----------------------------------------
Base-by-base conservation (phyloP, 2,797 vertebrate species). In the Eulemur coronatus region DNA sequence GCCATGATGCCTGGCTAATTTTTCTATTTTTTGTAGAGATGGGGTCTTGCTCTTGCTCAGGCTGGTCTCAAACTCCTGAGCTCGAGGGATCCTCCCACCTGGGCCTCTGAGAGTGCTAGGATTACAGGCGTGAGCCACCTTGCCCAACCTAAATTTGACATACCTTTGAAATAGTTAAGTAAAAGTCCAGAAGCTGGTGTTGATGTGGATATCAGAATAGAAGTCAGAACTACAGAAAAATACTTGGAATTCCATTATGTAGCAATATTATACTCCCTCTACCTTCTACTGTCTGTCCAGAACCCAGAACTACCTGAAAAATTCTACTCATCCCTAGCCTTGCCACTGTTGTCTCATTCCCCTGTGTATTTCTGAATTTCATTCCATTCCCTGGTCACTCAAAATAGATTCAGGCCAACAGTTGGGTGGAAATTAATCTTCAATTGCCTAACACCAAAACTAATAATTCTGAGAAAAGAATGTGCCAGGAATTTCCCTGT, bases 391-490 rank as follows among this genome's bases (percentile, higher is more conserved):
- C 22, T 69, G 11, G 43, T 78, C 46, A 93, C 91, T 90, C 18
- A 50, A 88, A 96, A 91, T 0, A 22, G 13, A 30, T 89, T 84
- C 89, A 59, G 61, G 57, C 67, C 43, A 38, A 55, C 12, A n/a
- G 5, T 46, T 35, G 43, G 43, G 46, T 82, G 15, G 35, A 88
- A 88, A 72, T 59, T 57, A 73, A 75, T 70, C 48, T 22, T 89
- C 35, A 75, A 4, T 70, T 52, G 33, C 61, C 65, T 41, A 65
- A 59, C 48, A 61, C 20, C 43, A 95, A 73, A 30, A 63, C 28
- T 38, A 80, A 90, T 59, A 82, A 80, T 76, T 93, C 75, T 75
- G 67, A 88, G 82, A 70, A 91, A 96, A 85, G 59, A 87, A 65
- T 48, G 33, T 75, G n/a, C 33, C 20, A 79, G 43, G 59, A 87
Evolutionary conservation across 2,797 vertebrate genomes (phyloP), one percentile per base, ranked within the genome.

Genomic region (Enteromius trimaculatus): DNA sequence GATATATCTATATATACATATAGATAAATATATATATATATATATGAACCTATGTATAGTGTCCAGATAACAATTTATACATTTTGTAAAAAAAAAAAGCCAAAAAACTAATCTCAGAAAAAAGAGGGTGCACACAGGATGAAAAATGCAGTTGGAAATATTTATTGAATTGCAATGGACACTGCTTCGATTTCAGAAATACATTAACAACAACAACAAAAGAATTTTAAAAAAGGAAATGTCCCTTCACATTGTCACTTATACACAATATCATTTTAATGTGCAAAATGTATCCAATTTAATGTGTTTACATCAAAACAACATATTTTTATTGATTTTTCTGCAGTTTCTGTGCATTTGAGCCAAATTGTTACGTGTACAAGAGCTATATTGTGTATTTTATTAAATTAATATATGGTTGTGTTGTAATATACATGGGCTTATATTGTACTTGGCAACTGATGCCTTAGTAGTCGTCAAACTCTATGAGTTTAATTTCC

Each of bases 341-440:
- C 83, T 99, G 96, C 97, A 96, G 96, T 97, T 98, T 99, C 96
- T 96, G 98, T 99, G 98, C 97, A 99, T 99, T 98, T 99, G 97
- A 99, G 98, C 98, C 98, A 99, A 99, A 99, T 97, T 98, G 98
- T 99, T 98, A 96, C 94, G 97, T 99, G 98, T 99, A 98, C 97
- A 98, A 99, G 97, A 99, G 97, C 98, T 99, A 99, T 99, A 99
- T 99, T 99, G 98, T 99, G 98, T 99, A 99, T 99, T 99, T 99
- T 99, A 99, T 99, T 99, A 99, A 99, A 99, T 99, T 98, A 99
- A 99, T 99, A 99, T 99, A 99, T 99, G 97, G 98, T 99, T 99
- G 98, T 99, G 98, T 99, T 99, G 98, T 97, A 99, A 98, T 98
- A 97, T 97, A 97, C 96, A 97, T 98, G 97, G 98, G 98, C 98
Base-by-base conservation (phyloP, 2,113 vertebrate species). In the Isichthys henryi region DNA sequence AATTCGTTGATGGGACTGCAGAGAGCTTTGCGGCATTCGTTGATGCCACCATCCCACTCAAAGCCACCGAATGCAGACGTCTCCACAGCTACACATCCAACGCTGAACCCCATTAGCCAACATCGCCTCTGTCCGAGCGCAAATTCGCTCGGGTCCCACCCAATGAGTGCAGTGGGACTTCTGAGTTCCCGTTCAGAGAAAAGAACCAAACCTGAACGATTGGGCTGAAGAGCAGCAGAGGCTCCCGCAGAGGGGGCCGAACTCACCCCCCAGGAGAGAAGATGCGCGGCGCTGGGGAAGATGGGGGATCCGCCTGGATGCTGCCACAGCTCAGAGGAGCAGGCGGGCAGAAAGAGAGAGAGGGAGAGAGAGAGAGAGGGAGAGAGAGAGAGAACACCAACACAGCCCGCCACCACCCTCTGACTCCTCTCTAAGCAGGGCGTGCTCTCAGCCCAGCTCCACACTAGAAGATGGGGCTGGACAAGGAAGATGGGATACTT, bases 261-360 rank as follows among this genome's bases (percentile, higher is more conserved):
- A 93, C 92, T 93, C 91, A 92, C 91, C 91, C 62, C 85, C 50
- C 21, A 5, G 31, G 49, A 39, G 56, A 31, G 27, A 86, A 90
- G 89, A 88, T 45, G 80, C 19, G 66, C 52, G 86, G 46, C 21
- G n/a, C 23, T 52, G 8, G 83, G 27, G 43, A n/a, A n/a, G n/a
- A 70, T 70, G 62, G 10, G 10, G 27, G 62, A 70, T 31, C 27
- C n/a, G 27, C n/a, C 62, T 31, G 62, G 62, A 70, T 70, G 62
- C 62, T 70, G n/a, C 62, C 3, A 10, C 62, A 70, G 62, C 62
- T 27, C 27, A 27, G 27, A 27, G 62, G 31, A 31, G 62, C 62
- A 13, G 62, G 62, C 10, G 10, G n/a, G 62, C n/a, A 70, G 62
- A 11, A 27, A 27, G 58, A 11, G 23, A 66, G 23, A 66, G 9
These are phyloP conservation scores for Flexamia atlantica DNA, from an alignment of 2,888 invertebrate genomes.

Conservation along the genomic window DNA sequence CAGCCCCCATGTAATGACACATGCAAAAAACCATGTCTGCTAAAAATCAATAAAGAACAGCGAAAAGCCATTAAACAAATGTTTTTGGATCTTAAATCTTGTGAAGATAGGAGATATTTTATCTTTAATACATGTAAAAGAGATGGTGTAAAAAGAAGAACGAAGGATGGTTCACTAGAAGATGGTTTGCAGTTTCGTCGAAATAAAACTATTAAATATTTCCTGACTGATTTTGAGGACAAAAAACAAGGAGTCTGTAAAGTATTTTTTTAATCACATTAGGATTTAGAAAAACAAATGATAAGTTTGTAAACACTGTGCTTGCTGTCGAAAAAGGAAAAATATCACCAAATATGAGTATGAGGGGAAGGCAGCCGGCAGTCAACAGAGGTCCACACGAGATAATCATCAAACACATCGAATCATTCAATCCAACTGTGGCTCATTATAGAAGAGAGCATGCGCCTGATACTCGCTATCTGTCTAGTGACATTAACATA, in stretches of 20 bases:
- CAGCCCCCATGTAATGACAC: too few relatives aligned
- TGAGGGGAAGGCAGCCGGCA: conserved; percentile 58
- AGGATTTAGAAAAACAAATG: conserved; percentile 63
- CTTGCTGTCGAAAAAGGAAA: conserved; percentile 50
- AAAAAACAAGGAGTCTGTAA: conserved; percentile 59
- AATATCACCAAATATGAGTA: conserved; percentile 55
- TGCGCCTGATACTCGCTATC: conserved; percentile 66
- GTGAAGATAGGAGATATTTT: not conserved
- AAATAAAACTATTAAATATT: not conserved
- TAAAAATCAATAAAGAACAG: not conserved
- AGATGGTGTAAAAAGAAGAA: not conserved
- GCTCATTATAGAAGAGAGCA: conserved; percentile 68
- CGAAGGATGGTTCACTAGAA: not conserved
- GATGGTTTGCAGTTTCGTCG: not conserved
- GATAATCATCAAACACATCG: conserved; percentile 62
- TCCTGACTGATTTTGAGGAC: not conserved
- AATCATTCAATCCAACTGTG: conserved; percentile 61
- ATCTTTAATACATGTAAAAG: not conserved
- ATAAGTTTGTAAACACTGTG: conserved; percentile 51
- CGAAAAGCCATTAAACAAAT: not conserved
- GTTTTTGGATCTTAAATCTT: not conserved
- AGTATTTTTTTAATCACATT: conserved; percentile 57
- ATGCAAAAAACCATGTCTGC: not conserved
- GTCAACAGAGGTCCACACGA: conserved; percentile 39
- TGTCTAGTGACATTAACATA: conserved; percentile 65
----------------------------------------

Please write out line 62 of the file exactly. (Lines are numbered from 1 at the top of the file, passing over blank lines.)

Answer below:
- TGTCTAGTGACATTAACATA: conserved; percentile 65